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Preparing for & Responding to Tornadoes at the Workplace

The tornado season in North America begins in April, peaks in June and July, and ends in September. As residents of Texas and Oklahoma can tell you, this tornado season has started off with a bang as strong storms have already caused extensive devastation, killing dozens, leaving thousands more homeless and destroying businesses. But the storms can occur at any time, with approximately 80 tornadoes reported in Canada and 1,000 in the US each year.

What’s the Danger

Tornadoes can move as fast as 112 km/h and produce winds of more than 400 km/h. They cause many deaths and injuries every year, as well as a great deal of property damage. Because tornadoes can develop very rapidly, it’s vital that people know what to do to reduce the risk to their personal safety and property.

How to Protect Yourself

Some tornadoes occur without a tornado warning. And sometimes the warnings are missed. So it’s important to recognize these signs of a tornado:

  • Powerful thunderstorms marked by frequent flashes of lightning;
  • Strong rotation in a cloud base;
  • Whirling dust or debris on the ground beneath a cloud base;
  • Heavy precipitation followed by either calm or an intense wind shift;
  • Loud and continuous roar, which, unlike thunder, doesn’t fade in a few seconds; and
  • At night, small and bright flashes at ground level instead of in the clouds. These could be power lines being snapped by a strong wind.

What to Do When a Tornado Is Coming

Listen to the radio for tornado warnings during bad thunderstorms. If a tornado warning is issued, don’t panic. Instead, listen and look. Quickly but calmly follow the directions for getting to shelter.

If you have time before the tornado strikes, secure objects such as garbage cans that can injure people. Although most tornado damage is a result of the violent winds, most injuries and deaths actually result from flying debris.

Most importantly, you should:

  • Take cover. Go to the basement and crouch down under the stairs. Don’t take an elevator. If you can’t get to a basement, go into a closet, bathroom or other windowless room. Or sit underneath a sturdy piece of furniture on the ground floor near the centre of the building.
  • Stay away from windows and outside doors.
  • If possible, try to position yourself so that you’re not below heavy objects on the floor above, which could fall through a weakened floor.
  • Use a blanket or the like to protect yourself from flying debris. Pull your knees up under you and protect your head with your hands.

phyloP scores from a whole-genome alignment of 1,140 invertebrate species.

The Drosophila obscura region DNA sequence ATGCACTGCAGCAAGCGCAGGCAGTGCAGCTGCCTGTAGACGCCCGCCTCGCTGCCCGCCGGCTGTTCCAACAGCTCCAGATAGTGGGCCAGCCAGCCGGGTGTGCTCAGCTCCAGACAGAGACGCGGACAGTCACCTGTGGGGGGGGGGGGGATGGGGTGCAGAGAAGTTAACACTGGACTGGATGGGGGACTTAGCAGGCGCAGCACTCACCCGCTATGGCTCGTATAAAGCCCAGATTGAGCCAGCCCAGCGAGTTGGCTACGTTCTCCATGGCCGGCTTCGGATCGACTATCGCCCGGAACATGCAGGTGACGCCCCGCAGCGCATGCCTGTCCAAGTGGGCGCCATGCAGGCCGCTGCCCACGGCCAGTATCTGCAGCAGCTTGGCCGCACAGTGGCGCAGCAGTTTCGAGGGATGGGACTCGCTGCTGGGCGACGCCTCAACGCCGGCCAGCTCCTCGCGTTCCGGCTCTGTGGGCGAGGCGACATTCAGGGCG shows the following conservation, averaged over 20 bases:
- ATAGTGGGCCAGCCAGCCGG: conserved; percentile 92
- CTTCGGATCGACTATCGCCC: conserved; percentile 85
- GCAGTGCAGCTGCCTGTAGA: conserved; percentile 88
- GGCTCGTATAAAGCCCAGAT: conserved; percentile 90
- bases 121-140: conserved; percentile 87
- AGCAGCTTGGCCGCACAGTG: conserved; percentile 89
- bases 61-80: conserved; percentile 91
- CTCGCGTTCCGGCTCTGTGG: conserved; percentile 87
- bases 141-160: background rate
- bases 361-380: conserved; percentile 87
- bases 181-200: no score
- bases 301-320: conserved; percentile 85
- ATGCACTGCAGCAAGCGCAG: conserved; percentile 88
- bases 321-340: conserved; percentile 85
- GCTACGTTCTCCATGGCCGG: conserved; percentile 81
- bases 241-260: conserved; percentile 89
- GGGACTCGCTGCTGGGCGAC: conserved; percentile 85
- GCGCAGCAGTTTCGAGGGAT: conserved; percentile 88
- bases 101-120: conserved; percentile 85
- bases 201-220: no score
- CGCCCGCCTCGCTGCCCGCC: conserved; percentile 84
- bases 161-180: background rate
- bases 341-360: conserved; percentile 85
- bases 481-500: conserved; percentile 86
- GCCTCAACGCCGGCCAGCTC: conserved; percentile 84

• If you’re driving, safely park your car and get to a building. If you can’t get to a building, get away from the car, lie flat and face down in low ground and stay far from other cars or trees.
  • If possible, try to avoid being in a building with a wide-span roof, which are vulnerable to collapse in a tornado.

Dealing with the Aftermath

Once the tornado has blown through, the hazards don’t disappear. The US Occupational Safety and Health Administration (OSHA) urged workers and members of the public engaged in cleanup activities after the tornadoes in the south to be aware of the hazards they can encounter and the necessary steps they should take to protect themselves.

Cleanup work can involve various activities, many of which are potentially dangerous and can expose workers to hazards such as:

  • Illness from exposure to contaminated water or food;
  • Heat stress;
  • Downed electrical wires;
  • Carbon monoxide and electrical hazards from portable generators;
  • Fall and struck-by hazards from tree-trimming or working at heights;
  • Unprotected excavations or confined spaces;
  • Burns;
  • Lacerations;
  • Musculoskeletal injuries;
  • Being struck by traffic or heavy equipment; and
  • Drowning from being caught in moving water or while removing water from flooded structures.

Protective measures should involve:

  • Evaluating the work area for all hazards;
  • Task-specific hazard exposure monitoring;
  • Utilizing engineering or work practice controls to mitigate hazards;
  • Using PPE;
  • Assuming all power lines are live;
  • Following proper hygiene procedures;
  • Using portable generators, saws, ladders, vehicles and other equipment correctly; and
  • Utilizing traffic work zones.